Business coaching rests on a foundation of commitment to working on issues that are holding the client back. That may mean the client must learn new skills, or develop problem-solving abilities. One way or another, however, business coaching means change. If nothing changes, the coaching isn’t effective.
In an ideal business coaching scenario, the client and the coach develop strong mutual trust, which promotes honesty and forthrightness about problems. Ultimately the client should see a positive change in the form of more effectiveness in the workplace, or the improvement of designated business metrics.
But how do you measure the effectiveness of business coaching? There’s no one correct, cookie-cutter method, but there are commonalities that allow measurement of results and honest assessment of how effective the coaching is.
Design Coaching to Be Measurable from the Outset
You can design your coaching approach so that results will be measurable. If you were a high school basketball coach, for instance, you may declare that one of your objectives is to beat your cross-town rival, or make it to the regional playoffs. Whether you meet those objectives will eventually be demonstrated.
It’s not quite so simple with business coaching, but there are things you can do. One of the most important is to ask participants how they’ll know coaching was successful. Can they name existing metrics they want to affect and the degree to which they expect change? It’s important that all participants agree on desired outcomes, align them with business objectives, and determine how to define success.
At the end of the coaching engagement, you’ll have to expect an honest answer to the question of whether and to what extent the client has achieved the agreed-upon outcomes. Speaking with the people your client supervises for specific feedback about changes also offers valuable information about business coaching success.
What You Measure Depends on Your Goals
Exactly what you and your client measure will depend on what the client’s goals are. If the client is after bottom line business results, you and the client need to identify one or two key performance indicators to evaluate at the beginning and the end of the coaching engagement. On the other hand, if the client’s goal is a cultural or behavioral change in the workplace, you’ll have to use different measurement techniques, like one-on-one interviews with stakeholders or questionnaires about changes and whether they’re perceived as positive or negative.
One of the best ways to measure coaching effectiveness is by surveying those affected. T-Mobile did this back in 2001 in their “Coach to Inspire” program designed to improve the skills of line managers. At the end, customer service staff working under the line managers were surveyed with a series of statements which they would rate on a scale of “strongly agree, agree, disagree, strongly disagree, or don’t know (not applicable).” Statements included things like “The coaching I receive helps me serve customers better.” Staff were also asked an open-ended question soliciting suggestions for what they would improve in their line manager’s performance.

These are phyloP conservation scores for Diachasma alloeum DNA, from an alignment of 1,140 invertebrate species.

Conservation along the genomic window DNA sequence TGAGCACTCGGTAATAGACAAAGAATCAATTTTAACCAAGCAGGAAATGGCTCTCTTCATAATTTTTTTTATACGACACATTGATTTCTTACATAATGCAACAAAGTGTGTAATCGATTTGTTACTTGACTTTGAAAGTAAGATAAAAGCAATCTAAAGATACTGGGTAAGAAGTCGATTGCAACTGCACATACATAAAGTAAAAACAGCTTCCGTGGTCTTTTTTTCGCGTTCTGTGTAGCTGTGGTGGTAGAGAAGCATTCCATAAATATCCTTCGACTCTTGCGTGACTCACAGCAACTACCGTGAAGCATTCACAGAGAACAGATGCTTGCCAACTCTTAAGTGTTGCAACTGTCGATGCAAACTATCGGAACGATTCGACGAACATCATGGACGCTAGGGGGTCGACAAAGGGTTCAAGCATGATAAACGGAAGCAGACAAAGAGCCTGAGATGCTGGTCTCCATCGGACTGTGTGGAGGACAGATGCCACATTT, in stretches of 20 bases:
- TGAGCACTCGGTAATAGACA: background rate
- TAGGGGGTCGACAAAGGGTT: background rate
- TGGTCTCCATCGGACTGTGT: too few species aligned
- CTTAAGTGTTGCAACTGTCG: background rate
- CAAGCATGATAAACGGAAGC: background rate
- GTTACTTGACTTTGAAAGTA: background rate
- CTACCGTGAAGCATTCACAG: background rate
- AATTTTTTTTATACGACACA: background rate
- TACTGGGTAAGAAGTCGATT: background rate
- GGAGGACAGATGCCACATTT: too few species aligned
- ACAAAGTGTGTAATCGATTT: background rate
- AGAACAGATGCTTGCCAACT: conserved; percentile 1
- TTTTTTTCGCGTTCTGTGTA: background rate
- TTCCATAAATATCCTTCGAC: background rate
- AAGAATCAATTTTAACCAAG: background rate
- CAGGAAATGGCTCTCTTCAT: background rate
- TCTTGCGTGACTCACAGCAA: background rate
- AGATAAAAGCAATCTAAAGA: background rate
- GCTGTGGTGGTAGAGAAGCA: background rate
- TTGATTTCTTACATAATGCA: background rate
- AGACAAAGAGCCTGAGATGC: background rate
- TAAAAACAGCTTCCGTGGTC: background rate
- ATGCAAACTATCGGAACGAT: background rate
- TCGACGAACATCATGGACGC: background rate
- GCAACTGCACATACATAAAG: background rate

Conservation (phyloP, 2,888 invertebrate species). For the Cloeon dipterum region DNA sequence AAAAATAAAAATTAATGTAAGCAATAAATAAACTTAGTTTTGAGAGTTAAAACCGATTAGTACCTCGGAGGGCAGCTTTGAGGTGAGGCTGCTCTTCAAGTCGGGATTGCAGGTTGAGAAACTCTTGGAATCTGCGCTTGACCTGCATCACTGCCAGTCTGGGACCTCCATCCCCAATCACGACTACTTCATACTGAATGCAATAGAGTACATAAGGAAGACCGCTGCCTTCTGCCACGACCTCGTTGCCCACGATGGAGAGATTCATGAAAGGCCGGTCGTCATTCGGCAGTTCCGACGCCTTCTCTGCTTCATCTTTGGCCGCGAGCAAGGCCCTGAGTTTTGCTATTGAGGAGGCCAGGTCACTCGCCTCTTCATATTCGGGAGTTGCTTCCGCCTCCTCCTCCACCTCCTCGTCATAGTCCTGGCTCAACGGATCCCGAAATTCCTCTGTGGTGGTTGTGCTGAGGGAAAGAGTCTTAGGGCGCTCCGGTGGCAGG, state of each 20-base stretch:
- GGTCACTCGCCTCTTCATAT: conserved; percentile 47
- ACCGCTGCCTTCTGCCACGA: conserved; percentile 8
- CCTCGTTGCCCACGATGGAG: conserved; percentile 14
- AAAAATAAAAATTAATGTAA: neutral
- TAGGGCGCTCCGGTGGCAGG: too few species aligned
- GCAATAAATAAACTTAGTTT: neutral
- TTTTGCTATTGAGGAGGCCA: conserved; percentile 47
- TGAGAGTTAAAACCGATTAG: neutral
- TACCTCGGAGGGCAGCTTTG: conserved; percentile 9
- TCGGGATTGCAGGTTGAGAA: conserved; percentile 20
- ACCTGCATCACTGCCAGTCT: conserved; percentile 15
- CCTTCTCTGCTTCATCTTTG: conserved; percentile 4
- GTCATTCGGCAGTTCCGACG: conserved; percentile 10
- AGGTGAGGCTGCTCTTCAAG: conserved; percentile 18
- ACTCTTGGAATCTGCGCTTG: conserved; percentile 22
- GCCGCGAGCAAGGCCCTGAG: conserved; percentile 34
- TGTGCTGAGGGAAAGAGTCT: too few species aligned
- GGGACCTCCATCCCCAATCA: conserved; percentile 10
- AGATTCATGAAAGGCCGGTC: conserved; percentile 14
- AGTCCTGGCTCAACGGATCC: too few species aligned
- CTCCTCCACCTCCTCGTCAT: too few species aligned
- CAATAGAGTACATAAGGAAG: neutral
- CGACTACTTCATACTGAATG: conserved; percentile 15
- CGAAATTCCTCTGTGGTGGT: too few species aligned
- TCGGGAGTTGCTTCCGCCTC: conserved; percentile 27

What if You Uncover Issues Outside the Scope of the Coaching Agreement?
Sometimes what the client thinks he or she wants to address or measure is only a fill-in for what the real issue is. You have to do your best to help your client describe the results they want, and it may take time for this to happen. Subsequently, you expect to work mutually toward that outcome and ultimately measure the outcome.
Occasionally, however, the coaching conversation uncovers an issue that may seem outside the coaching agreement scope. When that happens, it’s your job to offer interpretations that help the client gain awareness of what the underlying issue really is so you can develop applicable, measurable goals. Again, consider a sports analogy. A player may blame her poor batting average on an improper swing when further conversation reveals that the real problem is a loss of confidence for whatever reason. The goal (a better batting average) may stay the same, but how you approach it may change. This can make the difference between adequate and exceptional coaching.
Business coaching can achieve objectives, or it can achieve objectives while improving corporate culture and setting the stage for even greater accomplishments. To learn more about why coaching is crucial and what the core components of successful coaching are, I invite you to consider reading my books, including Powerful Executive Coaching. Here you’ll learn not only critical skills, but also how to gauge feedback and accurately measure coaching results.